There’s a scene near the middle of Stoker that sums up what makes a lot of the movie so boring and predictable: 18-year-old India (Mia Wasikowska), a brooding loner grieving the horrific recent death of her father in a car accident, paces the courtyard just outside her school, trying hard not to attract attention or bother anyone. Packs of faceless bullies and bystanders mill too, waiting for a fight to break out. India Stoker, steely and emotive as a piece of furniture, gets called “Stroker” by the meatheads at lunch, a crowd forms, the blond exemplar puffing his chest at this weird goth-ish sort of girl with no friends and an intimidating aloofness about her. Yeah, she stabs his hand with a pencil. Stoker is full of scenes like this, ones we recognize immediately and know top to bottom. I won’t bother transcribing any of the dialogue from this movie because it’s full of bad Hollywood screenwriter assumptions, like: the audience cares about your extremely revelatory modern take on Hitchcock devices.
Find new ways to make movies! No one cares about your take on Hitchcock, even if they don’t know it, and Hitchcock is done, his style does not need to be imitated or paid homage to anymore! Park Chan-wook’s best-known film, the deliriously exciting and inventive Oldboy, will never enjoy a wide American audience because it’s in Korean. So, the logic follows that Chan-wook’s first film in English—let’s dilute and compress every odd thing that the director might have tried and reduce the dialogue and story into a bland mush of signifiers that ambush a interesting setup with some unusual ideas into a product whose vision is completely interchangeable with an infinite amount of B movies available to stream on Netflix right now.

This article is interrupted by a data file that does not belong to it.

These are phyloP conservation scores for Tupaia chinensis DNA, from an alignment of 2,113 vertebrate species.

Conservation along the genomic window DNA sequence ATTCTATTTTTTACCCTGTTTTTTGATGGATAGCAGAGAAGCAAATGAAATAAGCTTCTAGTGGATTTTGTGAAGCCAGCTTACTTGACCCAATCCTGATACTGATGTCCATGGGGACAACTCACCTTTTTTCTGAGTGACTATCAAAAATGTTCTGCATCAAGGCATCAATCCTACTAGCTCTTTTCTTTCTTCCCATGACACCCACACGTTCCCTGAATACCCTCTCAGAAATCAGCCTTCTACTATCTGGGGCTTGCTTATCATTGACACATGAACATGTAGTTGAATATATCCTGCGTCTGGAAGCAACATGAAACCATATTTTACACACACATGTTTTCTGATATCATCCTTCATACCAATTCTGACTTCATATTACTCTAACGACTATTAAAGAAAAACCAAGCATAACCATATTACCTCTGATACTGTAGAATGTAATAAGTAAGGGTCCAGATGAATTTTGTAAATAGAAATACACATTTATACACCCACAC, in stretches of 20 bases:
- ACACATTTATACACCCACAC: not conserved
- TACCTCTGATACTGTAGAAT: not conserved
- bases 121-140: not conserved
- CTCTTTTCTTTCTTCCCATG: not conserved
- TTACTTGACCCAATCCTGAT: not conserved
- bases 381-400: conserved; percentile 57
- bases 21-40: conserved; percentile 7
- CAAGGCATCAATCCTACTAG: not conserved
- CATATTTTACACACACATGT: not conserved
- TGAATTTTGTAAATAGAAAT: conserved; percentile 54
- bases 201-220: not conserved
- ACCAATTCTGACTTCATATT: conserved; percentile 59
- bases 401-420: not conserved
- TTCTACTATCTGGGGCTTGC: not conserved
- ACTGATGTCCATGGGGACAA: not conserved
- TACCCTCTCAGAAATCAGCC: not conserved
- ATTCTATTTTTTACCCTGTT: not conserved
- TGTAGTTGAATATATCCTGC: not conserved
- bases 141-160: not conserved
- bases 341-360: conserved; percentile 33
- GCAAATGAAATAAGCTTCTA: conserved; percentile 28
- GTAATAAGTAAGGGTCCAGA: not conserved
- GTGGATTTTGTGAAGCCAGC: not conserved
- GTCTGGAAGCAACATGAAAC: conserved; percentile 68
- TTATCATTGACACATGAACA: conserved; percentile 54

This wasn’t going to be a blockbuster anyway, why make it fit into a dumbed-down American mold? There is no feeling in this movie at all. The characters are ciphers filling in for convincing human beings, the whole production, a reflection of a reflection of the way everyone does a movie, instead of trying new things so that we see new things, new ways of seeing things. Sounds like pamphlet drivel but there is an enormous well of potential energy left untapped at every level of American filmmaking.
What redeems Stoker in the lightest is its gorgeous cinematography and framing, with a number of really amazing shot pieces (especially a rolling fade of 18 pairs of black and white penny loafers given to India by her father on every birthday, from smallest to largest), but this movie doesn’t fully appeal to anyone. It’s in between a hackneyed horror suspense mall megaplex filler and a disconnected art film that doesn’t know what it wants out of the audience. Everyone in this film is so disconnected and robotic the viewer is never allowed in to actually understand what they’re feeling. So of course there’re a few deaths, and heavy-handed metaphors for sex, and it’s 2013, and we’re digging our heads deeper and deeper into the sand.
—Follow Nicky Smith on Twitter: @MUGGER1992